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She imagines herself in international relations one day, but for now, Mellody Bollinger plans to work hard as the new president of the USAO Student Association, building bridges, fighting apathy and hoping for the safe return of her fiancé from Iraq.


Bollinger took office in April as student president at the University of Science and Arts of Oklahoma. She graduated from Broken Arrow High School in 2001. She is now, at 21, a senior at USAO with a double major of political science and history. She expects to graduate next spring.


Bollinger has both short-term goals and long-term aspirations: both involve politics coupled with her strong personal desire to make a difference.


And she’s confident she can. One of Bollinger’s immediate goals is to improve the image of Student Senate members at the university.


“I want to represent the student government so they would be respected by students, faculty and administration here on campus.” She also would like to raise the Student Senate’s visibility.


Bollinger would like to reach the apathetic students and get them involved in activities.


“I want to get those students that don’t want to do nothin’ out doing something,” Bollinger said. “I want them involved and I want to make different activities happen.”


Bollinger hopes to create a new location for recreation on campus: lounge areas, computers, pool and ping-pong tables, and things of that sort. “It would work in conjunction with ‘Scooters,’” the current student hangout and eatery, but be located in another room or area.


Best of all, in Bollinger’s mind, the facility would serve students only. It would be a place for commuters and on-campus students to hang out and would be available to the students basically anytime during the day on weekdays and weekends, said Bollinger.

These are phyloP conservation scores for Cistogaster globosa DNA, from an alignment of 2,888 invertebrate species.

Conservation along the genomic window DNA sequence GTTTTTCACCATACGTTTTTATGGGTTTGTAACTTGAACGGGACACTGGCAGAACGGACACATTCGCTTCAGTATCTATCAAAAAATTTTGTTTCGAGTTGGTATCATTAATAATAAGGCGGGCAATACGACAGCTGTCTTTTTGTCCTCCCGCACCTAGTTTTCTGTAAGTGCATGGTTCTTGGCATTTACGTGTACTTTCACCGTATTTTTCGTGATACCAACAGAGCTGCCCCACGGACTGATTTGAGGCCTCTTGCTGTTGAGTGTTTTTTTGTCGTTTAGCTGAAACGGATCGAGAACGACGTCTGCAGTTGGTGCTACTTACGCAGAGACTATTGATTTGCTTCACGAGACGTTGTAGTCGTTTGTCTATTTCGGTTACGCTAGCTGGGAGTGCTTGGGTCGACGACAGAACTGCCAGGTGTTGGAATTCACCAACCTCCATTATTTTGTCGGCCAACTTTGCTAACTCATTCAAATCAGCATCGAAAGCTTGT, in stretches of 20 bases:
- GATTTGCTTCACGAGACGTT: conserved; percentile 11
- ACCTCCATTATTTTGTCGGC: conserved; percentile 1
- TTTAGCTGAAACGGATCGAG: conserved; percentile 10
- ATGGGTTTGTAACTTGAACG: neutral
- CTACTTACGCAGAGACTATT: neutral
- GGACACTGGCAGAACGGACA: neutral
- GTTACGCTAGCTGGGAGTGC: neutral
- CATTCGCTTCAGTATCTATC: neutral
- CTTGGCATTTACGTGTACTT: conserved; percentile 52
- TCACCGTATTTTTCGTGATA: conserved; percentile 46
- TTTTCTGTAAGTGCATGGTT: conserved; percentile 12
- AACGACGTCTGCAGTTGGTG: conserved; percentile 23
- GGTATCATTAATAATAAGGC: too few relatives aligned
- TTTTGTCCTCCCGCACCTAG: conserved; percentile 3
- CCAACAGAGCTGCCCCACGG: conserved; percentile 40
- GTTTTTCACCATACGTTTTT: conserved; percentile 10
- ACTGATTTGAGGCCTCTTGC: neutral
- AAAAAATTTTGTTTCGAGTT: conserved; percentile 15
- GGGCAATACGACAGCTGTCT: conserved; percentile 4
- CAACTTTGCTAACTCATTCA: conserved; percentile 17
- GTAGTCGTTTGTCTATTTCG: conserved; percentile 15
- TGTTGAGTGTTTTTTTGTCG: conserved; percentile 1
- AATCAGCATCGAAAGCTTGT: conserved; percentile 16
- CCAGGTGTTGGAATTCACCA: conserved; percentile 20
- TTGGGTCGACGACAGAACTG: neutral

“We have too many students that want to go home on weekends and right now we’re not offering enough things to make them want to stay, and if we can make them think twice about going home then we are doing our job right,” she said.


Bollinger’s desire to become involved in politics started late in her senior year of high school.


“I had a Spanish teacher, Julie Rachuy, at Broken Arrow High School, who had an uncle who was a senator in Arkansas and President Bill Clinton’s right hand man. She and I would talk all the time, and since I was fluent in Spanish, we got along. We kind of became friends. She was my mentor,” said Bollinger.


A career in politics didn’t occur to Bollinger until the end of her senior year in high school, when her mentor helped her find work as a page at the State Capitol.


“I had so much fun, I got to work with different people, and I met some contacts that I still have up there right now. It was just a good time,” she said.


One day she imagines serving in the State Senate or as a representative for the U.S. Congress.


“By the time I’m done with it all I want to be an ambassador to a Spanish speaking country because I really enjoy speaking Spanish.”


Bollinger’s fiancé is in the Army and currently stationed in Iraq. She hopes the fact that he is in the military will help her in the future when it comes to finding the type of job she wants.